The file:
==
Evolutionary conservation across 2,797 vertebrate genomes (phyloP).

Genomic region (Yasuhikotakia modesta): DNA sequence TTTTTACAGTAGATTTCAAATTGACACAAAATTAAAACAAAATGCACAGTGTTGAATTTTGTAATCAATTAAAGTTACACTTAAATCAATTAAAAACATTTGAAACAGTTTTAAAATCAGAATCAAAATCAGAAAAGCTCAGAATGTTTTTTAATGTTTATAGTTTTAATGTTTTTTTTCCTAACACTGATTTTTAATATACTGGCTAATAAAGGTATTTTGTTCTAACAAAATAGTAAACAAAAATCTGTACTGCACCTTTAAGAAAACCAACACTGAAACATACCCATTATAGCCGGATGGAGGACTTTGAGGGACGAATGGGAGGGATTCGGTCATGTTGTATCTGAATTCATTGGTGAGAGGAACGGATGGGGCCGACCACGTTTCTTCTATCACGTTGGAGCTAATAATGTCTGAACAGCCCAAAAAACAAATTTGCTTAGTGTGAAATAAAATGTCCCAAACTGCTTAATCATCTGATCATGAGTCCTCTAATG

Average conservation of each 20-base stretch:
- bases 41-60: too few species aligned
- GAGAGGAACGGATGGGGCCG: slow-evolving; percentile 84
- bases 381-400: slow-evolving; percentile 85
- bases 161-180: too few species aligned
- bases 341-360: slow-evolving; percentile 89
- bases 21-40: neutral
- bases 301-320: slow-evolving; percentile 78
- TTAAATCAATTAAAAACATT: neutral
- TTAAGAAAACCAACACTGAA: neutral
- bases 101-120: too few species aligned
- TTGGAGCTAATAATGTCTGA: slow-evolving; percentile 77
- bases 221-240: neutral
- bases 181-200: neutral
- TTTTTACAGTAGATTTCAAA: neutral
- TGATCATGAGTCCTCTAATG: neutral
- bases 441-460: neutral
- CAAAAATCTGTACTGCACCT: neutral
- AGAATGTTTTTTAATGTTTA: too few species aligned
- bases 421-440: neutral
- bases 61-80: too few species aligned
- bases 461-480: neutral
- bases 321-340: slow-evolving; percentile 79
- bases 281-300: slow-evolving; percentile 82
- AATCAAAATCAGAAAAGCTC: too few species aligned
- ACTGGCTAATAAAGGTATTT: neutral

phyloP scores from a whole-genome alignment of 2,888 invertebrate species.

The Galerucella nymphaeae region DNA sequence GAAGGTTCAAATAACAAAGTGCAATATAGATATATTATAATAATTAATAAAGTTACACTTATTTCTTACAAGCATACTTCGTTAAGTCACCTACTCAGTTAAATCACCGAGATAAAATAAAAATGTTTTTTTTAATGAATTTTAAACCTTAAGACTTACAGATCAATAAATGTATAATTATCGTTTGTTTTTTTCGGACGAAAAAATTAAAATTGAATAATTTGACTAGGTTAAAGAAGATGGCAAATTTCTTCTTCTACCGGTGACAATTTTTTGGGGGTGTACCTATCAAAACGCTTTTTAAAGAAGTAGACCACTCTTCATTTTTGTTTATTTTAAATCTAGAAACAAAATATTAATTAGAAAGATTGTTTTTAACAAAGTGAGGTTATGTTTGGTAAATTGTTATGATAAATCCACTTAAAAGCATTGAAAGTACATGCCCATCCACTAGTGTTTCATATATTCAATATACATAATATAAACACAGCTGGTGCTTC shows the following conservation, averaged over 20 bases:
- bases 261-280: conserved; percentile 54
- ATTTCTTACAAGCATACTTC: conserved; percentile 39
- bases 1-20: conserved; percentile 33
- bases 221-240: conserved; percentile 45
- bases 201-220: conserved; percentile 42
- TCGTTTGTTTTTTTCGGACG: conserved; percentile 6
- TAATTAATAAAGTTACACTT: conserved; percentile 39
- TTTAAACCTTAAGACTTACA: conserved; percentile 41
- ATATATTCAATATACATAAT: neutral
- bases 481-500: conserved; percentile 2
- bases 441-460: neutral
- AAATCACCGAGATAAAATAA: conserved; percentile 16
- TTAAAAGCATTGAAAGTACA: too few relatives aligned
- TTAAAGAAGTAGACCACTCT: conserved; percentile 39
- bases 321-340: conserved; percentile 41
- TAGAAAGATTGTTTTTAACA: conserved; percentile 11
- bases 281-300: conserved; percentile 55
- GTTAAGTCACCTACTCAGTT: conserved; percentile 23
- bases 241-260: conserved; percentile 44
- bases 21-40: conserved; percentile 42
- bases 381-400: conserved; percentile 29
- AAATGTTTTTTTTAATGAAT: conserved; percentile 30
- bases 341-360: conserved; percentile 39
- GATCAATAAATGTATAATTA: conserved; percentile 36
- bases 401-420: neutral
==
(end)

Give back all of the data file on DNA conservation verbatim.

Evolutionary conservation across 2,797 vertebrate genomes (phyloP).

Genomic region (Yasuhikotakia modesta): DNA sequence TTTTTACAGTAGATTTCAAATTGACACAAAATTAAAACAAAATGCACAGTGTTGAATTTTGTAATCAATTAAAGTTACACTTAAATCAATTAAAAACATTTGAAACAGTTTTAAAATCAGAATCAAAATCAGAAAAGCTCAGAATGTTTTTTAATGTTTATAGTTTTAATGTTTTTTTTCCTAACACTGATTTTTAATATACTGGCTAATAAAGGTATTTTGTTCTAACAAAATAGTAAACAAAAATCTGTACTGCACCTTTAAGAAAACCAACACTGAAACATACCCATTATAGCCGGATGGAGGACTTTGAGGGACGAATGGGAGGGATTCGGTCATGTTGTATCTGAATTCATTGGTGAGAGGAACGGATGGGGCCGACCACGTTTCTTCTATCACGTTGGAGCTAATAATGTCTGAACAGCCCAAAAAACAAATTTGCTTAGTGTGAAATAAAATGTCCCAAACTGCTTAATCATCTGATCATGAGTCCTCTAATG

Average conservation of each 20-base stretch:
- bases 41-60: too few species aligned
- GAGAGGAACGGATGGGGCCG: slow-evolving; percentile 84
- bases 381-400: slow-evolving; percentile 85
- bases 161-180: too few species aligned
- bases 341-360: slow-evolving; percentile 89
- bases 21-40: neutral
- bases 301-320: slow-evolving; percentile 78
- TTAAATCAATTAAAAACATT: neutral
- TTAAGAAAACCAACACTGAA: neutral
- bases 101-120: too few species aligned
- TTGGAGCTAATAATGTCTGA: slow-evolving; percentile 77
- bases 221-240: neutral
- bases 181-200: neutral
- TTTTTACAGTAGATTTCAAA: neutral
- TGATCATGAGTCCTCTAATG: neutral
- bases 441-460: neutral
- CAAAAATCTGTACTGCACCT: neutral
- AGAATGTTTTTTAATGTTTA: too few species aligned
- bases 421-440: neutral
- bases 61-80: too few species aligned
- bases 461-480: neutral
- bases 321-340: slow-evolving; percentile 79
- bases 281-300: slow-evolving; percentile 82
- AATCAAAATCAGAAAAGCTC: too few species aligned
- ACTGGCTAATAAAGGTATTT: neutral

phyloP scores from a whole-genome alignment of 2,888 invertebrate species.

The Galerucella nymphaeae region DNA sequence GAAGGTTCAAATAACAAAGTGCAATATAGATATATTATAATAATTAATAAAGTTACACTTATTTCTTACAAGCATACTTCGTTAAGTCACCTACTCAGTTAAATCACCGAGATAAAATAAAAATGTTTTTTTTAATGAATTTTAAACCTTAAGACTTACAGATCAATAAATGTATAATTATCGTTTGTTTTTTTCGGACGAAAAAATTAAAATTGAATAATTTGACTAGGTTAAAGAAGATGGCAAATTTCTTCTTCTACCGGTGACAATTTTTTGGGGGTGTACCTATCAAAACGCTTTTTAAAGAAGTAGACCACTCTTCATTTTTGTTTATTTTAAATCTAGAAACAAAATATTAATTAGAAAGATTGTTTTTAACAAAGTGAGGTTATGTTTGGTAAATTGTTATGATAAATCCACTTAAAAGCATTGAAAGTACATGCCCATCCACTAGTGTTTCATATATTCAATATACATAATATAAACACAGCTGGTGCTTC shows the following conservation, averaged over 20 bases:
- bases 261-280: conserved; percentile 54
- ATTTCTTACAAGCATACTTC: conserved; percentile 39
- bases 1-20: conserved; percentile 33
- bases 221-240: conserved; percentile 45
- bases 201-220: conserved; percentile 42
- TCGTTTGTTTTTTTCGGACG: conserved; percentile 6
- TAATTAATAAAGTTACACTT: conserved; percentile 39
- TTTAAACCTTAAGACTTACA: conserved; percentile 41
- ATATATTCAATATACATAAT: neutral
- bases 481-500: conserved; percentile 2
- bases 441-460: neutral
- AAATCACCGAGATAAAATAA: conserved; percentile 16
- TTAAAAGCATTGAAAGTACA: too few relatives aligned
- TTAAAGAAGTAGACCACTCT: conserved; percentile 39
- bases 321-340: conserved; percentile 41
- TAGAAAGATTGTTTTTAACA: conserved; percentile 11
- bases 281-300: conserved; percentile 55
- GTTAAGTCACCTACTCAGTT: conserved; percentile 23
- bases 241-260: conserved; percentile 44
- bases 21-40: conserved; percentile 42
- bases 381-400: conserved; percentile 29
- AAATGTTTTTTTTAATGAAT: conserved; percentile 30
- bases 341-360: conserved; percentile 39
- GATCAATAAATGTATAATTA: conserved; percentile 36
- bases 401-420: neutral